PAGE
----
The French women's handball team came very close to winning the World Championships just four months after taking Olympic gold in Tokyo. What the French women and their coach have done remains a remarkable achievement.
A perfect winning streak… until the final hurdle!
At the 29th minute of this women's World Handball Championship final against Norway, victory seemed a foregone conclusion for the French team. The players coached by Olivier Krumbholz had been displaying their handball skills to perfection! Six points up, they only had a few seconds left to play in this superb first half of the match when, suddenly, a lob shot – which should have extended the French team’s lead to 7 points – missed its mark. The Norwegian goalkeeper blocked the ball and from that point on, everything span out of control until the match ended on the final score of 22-29. There are times when a coach can do nothing to prevent a reversal of fortune such as this. The games played by the French women in the championship had been considerably harder than those played by their opponents, resulting in greater nervous and physical fatigue… to such an extent that, in the second half, neither the players nor their coach could find a way to regain ascendancy over their remarkable opponents and, notably, over Silje Solberg, the Norwegian goalkeeper, at the top of her game. The fact of falling at the final hurdle, however, doesn’t diminish in any way the French team’s fantastic results! It shouldn’t be forgotten that, before this final, the French women had won sixteen times in a row… and that they are, after all, the reigning Olympic champions in their discipline.
Giving fresh impetus to an exhausted team
But their triumph at the Tokyo Olympics had put considerable strain on the French women’s physique, enthusiasm, and ability to focus. The players emerged from the Olympics completely drained after they had pushed themselves – both individually and as a team – to the absolute limit… and then pushed themselves a bit further in order to win.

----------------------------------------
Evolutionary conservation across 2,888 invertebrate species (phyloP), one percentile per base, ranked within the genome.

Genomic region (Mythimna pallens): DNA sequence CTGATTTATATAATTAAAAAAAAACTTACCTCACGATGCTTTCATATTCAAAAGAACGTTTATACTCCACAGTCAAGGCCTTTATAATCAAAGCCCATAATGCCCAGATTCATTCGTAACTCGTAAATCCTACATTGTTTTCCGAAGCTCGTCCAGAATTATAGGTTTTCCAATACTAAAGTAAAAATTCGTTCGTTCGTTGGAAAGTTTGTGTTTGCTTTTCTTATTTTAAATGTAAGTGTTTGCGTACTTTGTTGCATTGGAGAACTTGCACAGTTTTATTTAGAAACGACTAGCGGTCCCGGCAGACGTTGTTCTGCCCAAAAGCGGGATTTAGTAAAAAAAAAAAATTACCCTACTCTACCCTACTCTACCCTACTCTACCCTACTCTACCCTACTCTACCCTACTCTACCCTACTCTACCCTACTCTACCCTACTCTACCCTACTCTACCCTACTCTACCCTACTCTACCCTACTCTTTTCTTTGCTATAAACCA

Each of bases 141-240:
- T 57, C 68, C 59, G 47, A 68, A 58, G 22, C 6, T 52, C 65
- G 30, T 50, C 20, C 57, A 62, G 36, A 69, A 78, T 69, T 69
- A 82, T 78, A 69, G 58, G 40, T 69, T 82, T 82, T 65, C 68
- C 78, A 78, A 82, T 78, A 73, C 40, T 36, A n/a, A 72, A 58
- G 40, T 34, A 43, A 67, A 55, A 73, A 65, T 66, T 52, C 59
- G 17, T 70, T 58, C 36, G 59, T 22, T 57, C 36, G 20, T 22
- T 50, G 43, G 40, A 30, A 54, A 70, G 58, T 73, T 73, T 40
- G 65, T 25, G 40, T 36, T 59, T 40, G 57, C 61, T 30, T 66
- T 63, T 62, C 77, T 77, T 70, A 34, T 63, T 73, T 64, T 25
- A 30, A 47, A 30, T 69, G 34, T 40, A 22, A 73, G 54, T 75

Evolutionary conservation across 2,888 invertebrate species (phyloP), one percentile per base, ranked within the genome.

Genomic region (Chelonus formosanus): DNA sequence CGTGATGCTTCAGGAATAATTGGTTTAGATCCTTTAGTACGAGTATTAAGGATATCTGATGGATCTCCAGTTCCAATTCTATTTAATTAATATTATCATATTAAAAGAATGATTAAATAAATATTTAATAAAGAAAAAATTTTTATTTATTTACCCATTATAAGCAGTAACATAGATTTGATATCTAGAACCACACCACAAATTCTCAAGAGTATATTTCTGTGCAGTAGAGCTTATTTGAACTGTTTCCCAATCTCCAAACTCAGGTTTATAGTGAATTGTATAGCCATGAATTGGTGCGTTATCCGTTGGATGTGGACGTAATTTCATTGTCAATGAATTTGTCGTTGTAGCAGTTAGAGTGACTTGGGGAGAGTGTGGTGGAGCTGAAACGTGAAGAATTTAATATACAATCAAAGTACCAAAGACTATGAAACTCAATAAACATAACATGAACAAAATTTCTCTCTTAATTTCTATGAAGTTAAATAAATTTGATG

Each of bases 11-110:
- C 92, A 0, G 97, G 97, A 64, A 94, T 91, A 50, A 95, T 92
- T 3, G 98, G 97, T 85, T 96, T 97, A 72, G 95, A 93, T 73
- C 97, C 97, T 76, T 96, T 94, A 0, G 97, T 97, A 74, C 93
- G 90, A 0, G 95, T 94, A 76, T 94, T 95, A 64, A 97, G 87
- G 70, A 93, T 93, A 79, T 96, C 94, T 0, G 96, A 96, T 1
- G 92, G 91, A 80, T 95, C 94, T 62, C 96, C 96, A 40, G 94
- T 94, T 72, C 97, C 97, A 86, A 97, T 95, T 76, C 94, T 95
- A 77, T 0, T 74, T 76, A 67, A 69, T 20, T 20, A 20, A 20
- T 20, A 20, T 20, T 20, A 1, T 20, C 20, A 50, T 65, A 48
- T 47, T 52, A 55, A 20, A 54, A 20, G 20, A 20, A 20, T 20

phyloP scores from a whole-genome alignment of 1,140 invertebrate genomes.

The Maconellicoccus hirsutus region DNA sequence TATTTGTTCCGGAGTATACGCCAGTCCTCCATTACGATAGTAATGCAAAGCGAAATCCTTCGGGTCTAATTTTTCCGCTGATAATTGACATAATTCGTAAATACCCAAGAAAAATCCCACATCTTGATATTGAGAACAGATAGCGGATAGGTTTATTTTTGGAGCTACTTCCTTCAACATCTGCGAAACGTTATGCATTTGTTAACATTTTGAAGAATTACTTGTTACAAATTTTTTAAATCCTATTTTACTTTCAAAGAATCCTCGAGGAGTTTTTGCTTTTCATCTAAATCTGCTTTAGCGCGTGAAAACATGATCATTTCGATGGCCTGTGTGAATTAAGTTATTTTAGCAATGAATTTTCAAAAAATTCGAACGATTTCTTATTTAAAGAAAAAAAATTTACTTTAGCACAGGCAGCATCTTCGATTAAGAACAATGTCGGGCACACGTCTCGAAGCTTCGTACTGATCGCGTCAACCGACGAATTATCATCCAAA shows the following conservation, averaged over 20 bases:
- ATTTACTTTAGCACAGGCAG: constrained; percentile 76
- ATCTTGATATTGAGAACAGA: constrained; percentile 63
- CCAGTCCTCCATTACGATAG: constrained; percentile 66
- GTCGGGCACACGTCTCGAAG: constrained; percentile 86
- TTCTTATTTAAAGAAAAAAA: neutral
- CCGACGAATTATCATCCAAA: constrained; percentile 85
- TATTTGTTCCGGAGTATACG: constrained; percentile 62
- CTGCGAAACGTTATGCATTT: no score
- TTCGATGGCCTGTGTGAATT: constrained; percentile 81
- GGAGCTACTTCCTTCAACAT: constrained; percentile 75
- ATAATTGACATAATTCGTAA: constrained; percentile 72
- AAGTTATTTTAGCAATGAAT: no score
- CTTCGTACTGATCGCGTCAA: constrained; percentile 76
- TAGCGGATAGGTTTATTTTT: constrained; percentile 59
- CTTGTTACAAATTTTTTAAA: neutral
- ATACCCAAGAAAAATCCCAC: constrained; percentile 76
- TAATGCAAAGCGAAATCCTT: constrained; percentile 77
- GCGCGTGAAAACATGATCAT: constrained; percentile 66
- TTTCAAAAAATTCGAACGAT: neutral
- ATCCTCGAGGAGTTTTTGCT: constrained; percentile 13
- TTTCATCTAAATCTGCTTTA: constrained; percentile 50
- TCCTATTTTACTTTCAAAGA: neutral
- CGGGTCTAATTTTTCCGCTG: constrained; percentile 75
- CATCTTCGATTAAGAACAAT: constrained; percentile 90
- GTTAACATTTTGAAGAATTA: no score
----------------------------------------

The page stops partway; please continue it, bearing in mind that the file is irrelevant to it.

This was the formidable challenge and task entrusted to their coach, Olivier Krumbholz: to find a way to breathe fresh motivation into his team both individually and collectively to ensure they entered this new competition driven by enthusiasm and a winning spirit.
The French team’s staff managed to instill a certain freshness into a somewhat jaded group of players. But remobilizing exhausted players is an enormous challenge, a fact that explains why very few teams win both Olympic and World Championship titles in rapid succession.
The challenge was to draw on the players’ hidden reserves and to define new game plans capable of beating opponents who, after naturally analyzing every aspect of their collective and individual styles of playing, were ready and waiting to confront them on the court. The management approach adopted by Krumbholz, a 63-year-old veteran, had a lot to do with this success. After pursuing a vertical management style in the first part of his tenure at the head of the French team (from 1998 to 2013), he adopted a much more cooperative management approach when he returned as head coach in 2016. “The three years off gave him time to think…” explained Philippe Bana, president of the French Handball Federation, in an article published in the daily newspaper 20 minutes: “The players competing in the biggest clubs know how to do their jobs. You need a different management style where the coach himself provides solutions – because the players are more demanding – and a management style based on cooperation. When he returned to the helm in the spring of 2016, he came with the idea of helping the players to win.” We saw this management style in play at timeouts during games when he stood back and let the players intervene themselves. When preparing for matches, he analyzes the rival team with his staff and suggests different options, and the players are invited to join in and help define the winning strategies... He involves the whole group in the match; even in the final, we saw that Krumbholz brought in young players, not only because it was an immediate solution for the game in hand, but also because it gave them experience for the future... This goes to show the immense acumen of this coach who won his 13th international medal with the French team’s position of runners-up in these World Championships. He has become the most successful French coach in the world of French handball, ahead of coaches such as Daniel Costantini or Claude Onesta... This gives an idea of the outstanding career achievements of this man who is now fostering a grand ambition: to crown this remarkable journey with success in Paris 2024!